Villena and Álvarez-Sala, in an article that appeared in Archivos de Bronconeumología9 in 2007, reported on a SWOT analysis of respiratory medicine in Spain. In their opinion, the specialty was threatened by the limited availability of practicing pulmonologists qualified to teach the subject at the university level, a situation that could have a negative impact on the number of postgraduates choosing to specialize in pulmonology. This problem may now be accentuated by university teaching cuts.

The future of any specialty is determined by its importance in solving the health problems of the society in which it is practiced, and by the choices of graduates taking up internships. Equally important, however, is the organization of the curriculum in medical faculties, including how students study and learn, the attitude of the teaching staff, and their motivation for introducing innovations in the syllabus. Undergraduate teaching should be viewed by respiratory medicine specialists as an opportunity,9 and by SEPAR as a challenge. Our society must place greater importance on the role of pulmonology and thoracic surgery teaching in the university.

A good approach would be to reach out to students to improve their understanding of the work and responsibilities of pulmonologists, and to strengthen ties with professional student societies, such as the State Council of Medical Student (CEEM): efforts made in recent years have been laudable, but could clearly go further.

SEPAR must develop new and rigorous working outlines for university teaching. First, we must closely analyze analysis the current situation using reliable instruments such as the Delphi method to identify problems and areas for improvement associated with undergraduate education in respiratory medicine and thoracic surgery. SEPAR can subsequently formulate an appropriate response to the problems detected. This calls for an organized, balanced, enthusiastic response. The future of the specialty begins in the university.

Ministros Europeos de Educación Superior.
El Espacio Europeo de Educación Superior. Bolonia.
J.V. Saz Pérez.
Bolonia: una oportunidad pérdida. La heterogeneidad de los estudios de Medicina en España.
Rev Clin Esp, 213 (2013), pp. 440-441
R.D. Lobato, A. Lagares, J.F. Alén, R. Alday.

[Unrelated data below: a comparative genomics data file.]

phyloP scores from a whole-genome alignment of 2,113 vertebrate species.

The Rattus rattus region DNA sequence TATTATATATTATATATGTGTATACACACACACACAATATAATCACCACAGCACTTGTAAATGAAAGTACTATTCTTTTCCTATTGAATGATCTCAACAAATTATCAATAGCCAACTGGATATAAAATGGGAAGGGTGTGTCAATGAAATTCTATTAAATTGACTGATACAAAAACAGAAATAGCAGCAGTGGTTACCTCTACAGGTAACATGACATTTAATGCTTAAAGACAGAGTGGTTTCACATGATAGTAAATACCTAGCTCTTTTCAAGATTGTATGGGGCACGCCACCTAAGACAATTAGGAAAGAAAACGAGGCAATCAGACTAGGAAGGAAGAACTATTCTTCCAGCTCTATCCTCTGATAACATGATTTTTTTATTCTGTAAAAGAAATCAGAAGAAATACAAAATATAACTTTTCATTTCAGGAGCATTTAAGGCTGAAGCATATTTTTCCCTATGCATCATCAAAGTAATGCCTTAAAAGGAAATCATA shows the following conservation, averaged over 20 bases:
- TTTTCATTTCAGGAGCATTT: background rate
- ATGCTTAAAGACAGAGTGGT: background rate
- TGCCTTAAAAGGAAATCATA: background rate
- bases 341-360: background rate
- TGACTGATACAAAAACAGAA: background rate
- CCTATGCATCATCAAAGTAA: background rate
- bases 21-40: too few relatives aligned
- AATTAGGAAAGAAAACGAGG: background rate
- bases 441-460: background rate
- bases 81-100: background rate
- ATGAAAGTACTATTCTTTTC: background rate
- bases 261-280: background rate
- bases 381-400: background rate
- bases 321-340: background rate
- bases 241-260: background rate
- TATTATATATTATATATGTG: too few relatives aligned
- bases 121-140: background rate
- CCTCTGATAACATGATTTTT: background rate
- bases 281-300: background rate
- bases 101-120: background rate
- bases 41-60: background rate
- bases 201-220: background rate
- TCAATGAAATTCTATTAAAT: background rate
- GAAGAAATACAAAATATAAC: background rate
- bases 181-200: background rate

El desarrollo del proceso de «Bolonia» y el Grado de Medicina. Situación actual y expectativas para su implantación definitiva.
Neurocirugia, 21 (2010), pp. 146-156
J.L. Álvarez-Sala Walther, M.A. Nieto Barbero, G. Rodríguez Trigo.
La formación clínica como piedra angular de los estudios de medicina.
Educ Med, 13 (2010), pp. S28-S31
J. Casademont, J. Porcel, J.A. Vargas Núñez, J. González Macías.
Situación actual de la enseñanza de la Patología General en España.
Rev Clin Esp, 213 (2013), pp. 421-427
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De las facultades de medicina a la residencia de pediatría, pasando por el examen de médico interno residente: ¿algo debe cambiar? Resultados de una encuesta en residentes de pediatría de cuarto año.
An Pediatr (Barc), 70 (2009), pp. 467-476
R.D. Lobato, A. Lagares, V. Victoria Villena, J. García Seoane, L. Jiménez-Roldán, P.M. Munarriz, et al.
La selección de los graduados en medicina para los puestos de residencia. Estudio comparativo de los métodos usados en diferentes países.
Neurocirugia, 2 (2015), pp. 3-12
R.D. Lobato, A. Lagares, V. Victoria Villena, J.F. Alen, L. Jiménez-Roldán, P.M. Munarriz, et al.
El método de selección de los residentes en España. Análisis del examen MIR y propuesta de una nueva metodología.
Neurocirugia, 2 (2015), pp. 53-63
V. Villena, J.L. Álvarez-Sala.
Horizontes en la neumología española: algunas reflexiones.
Arch Bronconeumol, 43 (2007), pp. 573-584

Please cite this article as: Barrueco Ferrero M. La enseñanza de la neumología en las facultades de medicina y el futuro de la especialidad. Arch Bronconeumol. 2016;52:501–502.

Copyright © 2016. SEPAR
Archivos de Bronconeumología (English Edition)